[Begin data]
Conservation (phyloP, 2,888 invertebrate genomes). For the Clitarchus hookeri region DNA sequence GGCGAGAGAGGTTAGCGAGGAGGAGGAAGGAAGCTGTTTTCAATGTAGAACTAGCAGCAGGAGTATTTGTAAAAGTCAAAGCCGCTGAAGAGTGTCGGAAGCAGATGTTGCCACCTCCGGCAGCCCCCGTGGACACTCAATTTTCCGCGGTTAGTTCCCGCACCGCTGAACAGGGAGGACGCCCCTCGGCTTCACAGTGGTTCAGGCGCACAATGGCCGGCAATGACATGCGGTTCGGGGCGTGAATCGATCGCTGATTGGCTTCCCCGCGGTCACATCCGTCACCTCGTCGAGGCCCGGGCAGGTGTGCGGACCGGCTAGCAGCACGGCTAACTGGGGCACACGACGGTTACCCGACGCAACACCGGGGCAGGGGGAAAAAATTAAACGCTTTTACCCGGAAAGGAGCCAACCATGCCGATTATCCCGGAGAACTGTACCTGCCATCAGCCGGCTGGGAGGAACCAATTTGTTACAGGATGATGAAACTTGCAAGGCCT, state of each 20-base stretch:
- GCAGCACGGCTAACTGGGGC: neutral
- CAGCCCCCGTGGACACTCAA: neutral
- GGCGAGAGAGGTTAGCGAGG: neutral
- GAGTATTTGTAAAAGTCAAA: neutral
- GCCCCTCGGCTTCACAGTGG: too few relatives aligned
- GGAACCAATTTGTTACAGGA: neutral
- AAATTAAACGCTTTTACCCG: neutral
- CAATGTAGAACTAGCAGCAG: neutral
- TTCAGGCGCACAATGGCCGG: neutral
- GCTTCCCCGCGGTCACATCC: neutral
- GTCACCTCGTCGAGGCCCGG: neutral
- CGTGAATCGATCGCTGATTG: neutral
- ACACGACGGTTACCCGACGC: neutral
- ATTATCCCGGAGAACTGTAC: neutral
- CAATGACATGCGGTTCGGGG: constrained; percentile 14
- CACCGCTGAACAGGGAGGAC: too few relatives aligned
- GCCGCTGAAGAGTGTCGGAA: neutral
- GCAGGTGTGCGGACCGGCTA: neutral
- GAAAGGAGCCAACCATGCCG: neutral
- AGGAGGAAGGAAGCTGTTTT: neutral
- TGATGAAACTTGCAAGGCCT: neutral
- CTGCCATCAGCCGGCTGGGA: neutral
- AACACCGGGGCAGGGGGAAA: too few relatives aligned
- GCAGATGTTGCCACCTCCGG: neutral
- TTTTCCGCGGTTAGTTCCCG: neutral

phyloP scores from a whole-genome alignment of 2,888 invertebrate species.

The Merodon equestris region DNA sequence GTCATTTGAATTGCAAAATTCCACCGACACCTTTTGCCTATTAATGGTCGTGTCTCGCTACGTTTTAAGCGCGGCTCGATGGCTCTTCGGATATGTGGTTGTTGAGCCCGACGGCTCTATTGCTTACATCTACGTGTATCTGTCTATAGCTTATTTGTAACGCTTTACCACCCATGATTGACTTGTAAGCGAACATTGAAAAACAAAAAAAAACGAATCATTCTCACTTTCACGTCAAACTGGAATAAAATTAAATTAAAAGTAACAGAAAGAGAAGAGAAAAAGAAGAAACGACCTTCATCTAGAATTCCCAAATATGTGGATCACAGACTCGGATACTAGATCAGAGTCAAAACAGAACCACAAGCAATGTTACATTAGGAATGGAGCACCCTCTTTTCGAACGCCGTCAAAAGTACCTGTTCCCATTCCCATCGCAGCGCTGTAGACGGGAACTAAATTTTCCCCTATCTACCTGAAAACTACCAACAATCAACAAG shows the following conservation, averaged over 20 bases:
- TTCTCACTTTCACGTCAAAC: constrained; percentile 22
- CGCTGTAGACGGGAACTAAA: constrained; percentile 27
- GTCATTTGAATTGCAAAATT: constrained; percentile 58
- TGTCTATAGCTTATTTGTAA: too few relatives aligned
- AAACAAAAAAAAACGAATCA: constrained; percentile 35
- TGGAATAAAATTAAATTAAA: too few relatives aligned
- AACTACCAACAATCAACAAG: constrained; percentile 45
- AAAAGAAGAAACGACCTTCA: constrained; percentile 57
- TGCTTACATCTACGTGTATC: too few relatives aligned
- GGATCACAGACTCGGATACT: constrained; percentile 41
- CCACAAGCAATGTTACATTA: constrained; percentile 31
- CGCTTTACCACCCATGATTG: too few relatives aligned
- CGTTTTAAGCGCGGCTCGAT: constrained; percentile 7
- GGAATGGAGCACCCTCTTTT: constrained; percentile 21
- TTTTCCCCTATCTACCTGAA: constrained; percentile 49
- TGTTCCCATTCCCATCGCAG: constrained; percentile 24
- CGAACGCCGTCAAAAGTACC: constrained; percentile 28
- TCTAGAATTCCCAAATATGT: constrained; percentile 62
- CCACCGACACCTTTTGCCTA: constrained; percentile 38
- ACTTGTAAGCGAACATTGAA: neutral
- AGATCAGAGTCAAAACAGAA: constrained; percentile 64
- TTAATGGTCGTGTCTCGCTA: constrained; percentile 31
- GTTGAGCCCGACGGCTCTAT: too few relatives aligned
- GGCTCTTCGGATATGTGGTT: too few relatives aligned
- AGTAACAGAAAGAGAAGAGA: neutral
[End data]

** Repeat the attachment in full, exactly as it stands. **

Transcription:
Conservation (phyloP, 2,888 invertebrate genomes). For the Clitarchus hookeri region DNA sequence GGCGAGAGAGGTTAGCGAGGAGGAGGAAGGAAGCTGTTTTCAATGTAGAACTAGCAGCAGGAGTATTTGTAAAAGTCAAAGCCGCTGAAGAGTGTCGGAAGCAGATGTTGCCACCTCCGGCAGCCCCCGTGGACACTCAATTTTCCGCGGTTAGTTCCCGCACCGCTGAACAGGGAGGACGCCCCTCGGCTTCACAGTGGTTCAGGCGCACAATGGCCGGCAATGACATGCGGTTCGGGGCGTGAATCGATCGCTGATTGGCTTCCCCGCGGTCACATCCGTCACCTCGTCGAGGCCCGGGCAGGTGTGCGGACCGGCTAGCAGCACGGCTAACTGGGGCACACGACGGTTACCCGACGCAACACCGGGGCAGGGGGAAAAAATTAAACGCTTTTACCCGGAAAGGAGCCAACCATGCCGATTATCCCGGAGAACTGTACCTGCCATCAGCCGGCTGGGAGGAACCAATTTGTTACAGGATGATGAAACTTGCAAGGCCT, state of each 20-base stretch:
- GCAGCACGGCTAACTGGGGC: neutral
- CAGCCCCCGTGGACACTCAA: neutral
- GGCGAGAGAGGTTAGCGAGG: neutral
- GAGTATTTGTAAAAGTCAAA: neutral
- GCCCCTCGGCTTCACAGTGG: too few relatives aligned
- GGAACCAATTTGTTACAGGA: neutral
- AAATTAAACGCTTTTACCCG: neutral
- CAATGTAGAACTAGCAGCAG: neutral
- TTCAGGCGCACAATGGCCGG: neutral
- GCTTCCCCGCGGTCACATCC: neutral
- GTCACCTCGTCGAGGCCCGG: neutral
- CGTGAATCGATCGCTGATTG: neutral
- ACACGACGGTTACCCGACGC: neutral
- ATTATCCCGGAGAACTGTAC: neutral
- CAATGACATGCGGTTCGGGG: constrained; percentile 14
- CACCGCTGAACAGGGAGGAC: too few relatives aligned
- GCCGCTGAAGAGTGTCGGAA: neutral
- GCAGGTGTGCGGACCGGCTA: neutral
- GAAAGGAGCCAACCATGCCG: neutral
- AGGAGGAAGGAAGCTGTTTT: neutral
- TGATGAAACTTGCAAGGCCT: neutral
- CTGCCATCAGCCGGCTGGGA: neutral
- AACACCGGGGCAGGGGGAAA: too few relatives aligned
- GCAGATGTTGCCACCTCCGG: neutral
- TTTTCCGCGGTTAGTTCCCG: neutral

phyloP scores from a whole-genome alignment of 2,888 invertebrate species.

The Merodon equestris region DNA sequence GTCATTTGAATTGCAAAATTCCACCGACACCTTTTGCCTATTAATGGTCGTGTCTCGCTACGTTTTAAGCGCGGCTCGATGGCTCTTCGGATATGTGGTTGTTGAGCCCGACGGCTCTATTGCTTACATCTACGTGTATCTGTCTATAGCTTATTTGTAACGCTTTACCACCCATGATTGACTTGTAAGCGAACATTGAAAAACAAAAAAAAACGAATCATTCTCACTTTCACGTCAAACTGGAATAAAATTAAATTAAAAGTAACAGAAAGAGAAGAGAAAAAGAAGAAACGACCTTCATCTAGAATTCCCAAATATGTGGATCACAGACTCGGATACTAGATCAGAGTCAAAACAGAACCACAAGCAATGTTACATTAGGAATGGAGCACCCTCTTTTCGAACGCCGTCAAAAGTACCTGTTCCCATTCCCATCGCAGCGCTGTAGACGGGAACTAAATTTTCCCCTATCTACCTGAAAACTACCAACAATCAACAAG shows the following conservation, averaged over 20 bases:
- TTCTCACTTTCACGTCAAAC: constrained; percentile 22
- CGCTGTAGACGGGAACTAAA: constrained; percentile 27
- GTCATTTGAATTGCAAAATT: constrained; percentile 58
- TGTCTATAGCTTATTTGTAA: too few relatives aligned
- AAACAAAAAAAAACGAATCA: constrained; percentile 35
- TGGAATAAAATTAAATTAAA: too few relatives aligned
- AACTACCAACAATCAACAAG: constrained; percentile 45
- AAAAGAAGAAACGACCTTCA: constrained; percentile 57
- TGCTTACATCTACGTGTATC: too few relatives aligned
- GGATCACAGACTCGGATACT: constrained; percentile 41
- CCACAAGCAATGTTACATTA: constrained; percentile 31
- CGCTTTACCACCCATGATTG: too few relatives aligned
- CGTTTTAAGCGCGGCTCGAT: constrained; percentile 7
- GGAATGGAGCACCCTCTTTT: constrained; percentile 21
- TTTTCCCCTATCTACCTGAA: constrained; percentile 49
- TGTTCCCATTCCCATCGCAG: constrained; percentile 24
- CGAACGCCGTCAAAAGTACC: constrained; percentile 28
- TCTAGAATTCCCAAATATGT: constrained; percentile 62
- CCACCGACACCTTTTGCCTA: constrained; percentile 38
- ACTTGTAAGCGAACATTGAA: neutral
- AGATCAGAGTCAAAACAGAA: constrained; percentile 64
- TTAATGGTCGTGTCTCGCTA: constrained; percentile 31
- GTTGAGCCCGACGGCTCTAT: too few relatives aligned
- GGCTCTTCGGATATGTGGTT: too few relatives aligned
- AGTAACAGAAAGAGAAGAGA: neutral